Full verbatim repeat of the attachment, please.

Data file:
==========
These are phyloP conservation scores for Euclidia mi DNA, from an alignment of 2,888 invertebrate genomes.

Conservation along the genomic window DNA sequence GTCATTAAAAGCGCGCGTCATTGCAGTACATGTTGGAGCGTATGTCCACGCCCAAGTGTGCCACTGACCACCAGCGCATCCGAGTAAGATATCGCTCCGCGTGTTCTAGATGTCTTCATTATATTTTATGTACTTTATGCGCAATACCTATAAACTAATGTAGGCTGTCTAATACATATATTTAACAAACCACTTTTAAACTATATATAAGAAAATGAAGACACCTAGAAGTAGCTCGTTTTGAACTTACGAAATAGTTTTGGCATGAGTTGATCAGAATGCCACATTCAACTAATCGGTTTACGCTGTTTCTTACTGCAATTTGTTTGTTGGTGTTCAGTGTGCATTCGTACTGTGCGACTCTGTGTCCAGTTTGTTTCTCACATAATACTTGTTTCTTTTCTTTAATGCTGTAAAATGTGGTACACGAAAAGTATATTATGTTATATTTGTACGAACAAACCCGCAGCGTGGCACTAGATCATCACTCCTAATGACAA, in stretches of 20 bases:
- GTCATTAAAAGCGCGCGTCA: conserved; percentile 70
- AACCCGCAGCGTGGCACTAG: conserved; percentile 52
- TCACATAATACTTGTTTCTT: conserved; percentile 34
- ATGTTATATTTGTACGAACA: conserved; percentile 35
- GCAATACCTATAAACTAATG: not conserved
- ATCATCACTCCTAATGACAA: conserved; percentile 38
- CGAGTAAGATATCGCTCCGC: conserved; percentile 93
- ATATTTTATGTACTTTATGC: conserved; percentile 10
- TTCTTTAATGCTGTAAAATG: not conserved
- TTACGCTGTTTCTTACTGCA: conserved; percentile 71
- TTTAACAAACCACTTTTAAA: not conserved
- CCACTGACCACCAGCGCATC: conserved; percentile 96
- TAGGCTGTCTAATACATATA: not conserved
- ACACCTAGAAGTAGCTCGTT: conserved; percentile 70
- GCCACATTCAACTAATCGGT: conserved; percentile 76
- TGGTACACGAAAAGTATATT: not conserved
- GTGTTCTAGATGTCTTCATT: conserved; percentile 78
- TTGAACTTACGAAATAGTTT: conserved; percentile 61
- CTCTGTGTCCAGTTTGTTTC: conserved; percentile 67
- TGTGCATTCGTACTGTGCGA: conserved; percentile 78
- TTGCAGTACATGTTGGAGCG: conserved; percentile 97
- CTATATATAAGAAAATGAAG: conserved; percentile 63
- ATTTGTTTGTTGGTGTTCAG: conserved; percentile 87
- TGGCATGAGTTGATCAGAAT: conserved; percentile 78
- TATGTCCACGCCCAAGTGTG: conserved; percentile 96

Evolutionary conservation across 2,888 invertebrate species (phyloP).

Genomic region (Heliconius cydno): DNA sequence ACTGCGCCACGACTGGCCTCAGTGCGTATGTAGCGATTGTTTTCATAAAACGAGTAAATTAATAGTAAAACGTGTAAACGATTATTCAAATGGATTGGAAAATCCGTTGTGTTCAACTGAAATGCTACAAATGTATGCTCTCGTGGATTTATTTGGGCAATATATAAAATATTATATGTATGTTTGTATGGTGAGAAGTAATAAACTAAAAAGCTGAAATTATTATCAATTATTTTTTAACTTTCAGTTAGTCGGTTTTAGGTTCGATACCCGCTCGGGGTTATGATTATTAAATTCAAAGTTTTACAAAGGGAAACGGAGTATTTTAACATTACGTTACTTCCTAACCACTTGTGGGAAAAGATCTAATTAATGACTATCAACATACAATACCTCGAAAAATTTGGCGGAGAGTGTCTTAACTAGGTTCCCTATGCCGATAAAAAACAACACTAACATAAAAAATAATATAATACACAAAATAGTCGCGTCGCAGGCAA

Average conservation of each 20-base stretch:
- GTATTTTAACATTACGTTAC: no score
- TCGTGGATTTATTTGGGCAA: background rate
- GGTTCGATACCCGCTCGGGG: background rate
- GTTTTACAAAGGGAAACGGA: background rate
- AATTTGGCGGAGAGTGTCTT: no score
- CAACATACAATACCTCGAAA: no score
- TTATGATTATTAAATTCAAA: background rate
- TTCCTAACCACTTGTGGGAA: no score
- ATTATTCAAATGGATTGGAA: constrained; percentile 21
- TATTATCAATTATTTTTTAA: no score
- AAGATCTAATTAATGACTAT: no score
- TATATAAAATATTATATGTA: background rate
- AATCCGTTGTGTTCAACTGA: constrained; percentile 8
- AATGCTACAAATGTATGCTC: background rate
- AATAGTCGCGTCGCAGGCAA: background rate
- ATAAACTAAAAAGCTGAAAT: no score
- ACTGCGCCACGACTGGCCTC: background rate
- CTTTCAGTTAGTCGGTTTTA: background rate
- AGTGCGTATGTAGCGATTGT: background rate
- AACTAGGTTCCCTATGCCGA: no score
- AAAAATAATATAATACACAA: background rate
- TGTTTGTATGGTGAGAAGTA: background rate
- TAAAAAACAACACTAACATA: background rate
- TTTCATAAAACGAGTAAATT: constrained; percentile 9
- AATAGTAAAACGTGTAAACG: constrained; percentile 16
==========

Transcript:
These are phyloP conservation scores for Euclidia mi DNA, from an alignment of 2,888 invertebrate genomes.

Conservation along the genomic window DNA sequence GTCATTAAAAGCGCGCGTCATTGCAGTACATGTTGGAGCGTATGTCCACGCCCAAGTGTGCCACTGACCACCAGCGCATCCGAGTAAGATATCGCTCCGCGTGTTCTAGATGTCTTCATTATATTTTATGTACTTTATGCGCAATACCTATAAACTAATGTAGGCTGTCTAATACATATATTTAACAAACCACTTTTAAACTATATATAAGAAAATGAAGACACCTAGAAGTAGCTCGTTTTGAACTTACGAAATAGTTTTGGCATGAGTTGATCAGAATGCCACATTCAACTAATCGGTTTACGCTGTTTCTTACTGCAATTTGTTTGTTGGTGTTCAGTGTGCATTCGTACTGTGCGACTCTGTGTCCAGTTTGTTTCTCACATAATACTTGTTTCTTTTCTTTAATGCTGTAAAATGTGGTACACGAAAAGTATATTATGTTATATTTGTACGAACAAACCCGCAGCGTGGCACTAGATCATCACTCCTAATGACAA, in stretches of 20 bases:
- GTCATTAAAAGCGCGCGTCA: conserved; percentile 70
- AACCCGCAGCGTGGCACTAG: conserved; percentile 52
- TCACATAATACTTGTTTCTT: conserved; percentile 34
- ATGTTATATTTGTACGAACA: conserved; percentile 35
- GCAATACCTATAAACTAATG: not conserved
- ATCATCACTCCTAATGACAA: conserved; percentile 38
- CGAGTAAGATATCGCTCCGC: conserved; percentile 93
- ATATTTTATGTACTTTATGC: conserved; percentile 10
- TTCTTTAATGCTGTAAAATG: not conserved
- TTACGCTGTTTCTTACTGCA: conserved; percentile 71
- TTTAACAAACCACTTTTAAA: not conserved
- CCACTGACCACCAGCGCATC: conserved; percentile 96
- TAGGCTGTCTAATACATATA: not conserved
- ACACCTAGAAGTAGCTCGTT: conserved; percentile 70
- GCCACATTCAACTAATCGGT: conserved; percentile 76
- TGGTACACGAAAAGTATATT: not conserved
- GTGTTCTAGATGTCTTCATT: conserved; percentile 78
- TTGAACTTACGAAATAGTTT: conserved; percentile 61
- CTCTGTGTCCAGTTTGTTTC: conserved; percentile 67
- TGTGCATTCGTACTGTGCGA: conserved; percentile 78
- TTGCAGTACATGTTGGAGCG: conserved; percentile 97
- CTATATATAAGAAAATGAAG: conserved; percentile 63
- ATTTGTTTGTTGGTGTTCAG: conserved; percentile 87
- TGGCATGAGTTGATCAGAAT: conserved; percentile 78
- TATGTCCACGCCCAAGTGTG: conserved; percentile 96

Evolutionary conservation across 2,888 invertebrate species (phyloP).

Genomic region (Heliconius cydno): DNA sequence ACTGCGCCACGACTGGCCTCAGTGCGTATGTAGCGATTGTTTTCATAAAACGAGTAAATTAATAGTAAAACGTGTAAACGATTATTCAAATGGATTGGAAAATCCGTTGTGTTCAACTGAAATGCTACAAATGTATGCTCTCGTGGATTTATTTGGGCAATATATAAAATATTATATGTATGTTTGTATGGTGAGAAGTAATAAACTAAAAAGCTGAAATTATTATCAATTATTTTTTAACTTTCAGTTAGTCGGTTTTAGGTTCGATACCCGCTCGGGGTTATGATTATTAAATTCAAAGTTTTACAAAGGGAAACGGAGTATTTTAACATTACGTTACTTCCTAACCACTTGTGGGAAAAGATCTAATTAATGACTATCAACATACAATACCTCGAAAAATTTGGCGGAGAGTGTCTTAACTAGGTTCCCTATGCCGATAAAAAACAACACTAACATAAAAAATAATATAATACACAAAATAGTCGCGTCGCAGGCAA

Average conservation of each 20-base stretch:
- GTATTTTAACATTACGTTAC: no score
- TCGTGGATTTATTTGGGCAA: background rate
- GGTTCGATACCCGCTCGGGG: background rate
- GTTTTACAAAGGGAAACGGA: background rate
- AATTTGGCGGAGAGTGTCTT: no score
- CAACATACAATACCTCGAAA: no score
- TTATGATTATTAAATTCAAA: background rate
- TTCCTAACCACTTGTGGGAA: no score
- ATTATTCAAATGGATTGGAA: constrained; percentile 21
- TATTATCAATTATTTTTTAA: no score
- AAGATCTAATTAATGACTAT: no score
- TATATAAAATATTATATGTA: background rate
- AATCCGTTGTGTTCAACTGA: constrained; percentile 8
- AATGCTACAAATGTATGCTC: background rate
- AATAGTCGCGTCGCAGGCAA: background rate
- ATAAACTAAAAAGCTGAAAT: no score
- ACTGCGCCACGACTGGCCTC: background rate
- CTTTCAGTTAGTCGGTTTTA: background rate
- AGTGCGTATGTAGCGATTGT: background rate
- AACTAGGTTCCCTATGCCGA: no score
- AAAAATAATATAATACACAA: background rate
- TGTTTGTATGGTGAGAAGTA: background rate
- TAAAAAACAACACTAACATA: background rate
- TTTCATAAAACGAGTAAATT: constrained; percentile 9
- AATAGTAAAACGTGTAAACG: constrained; percentile 16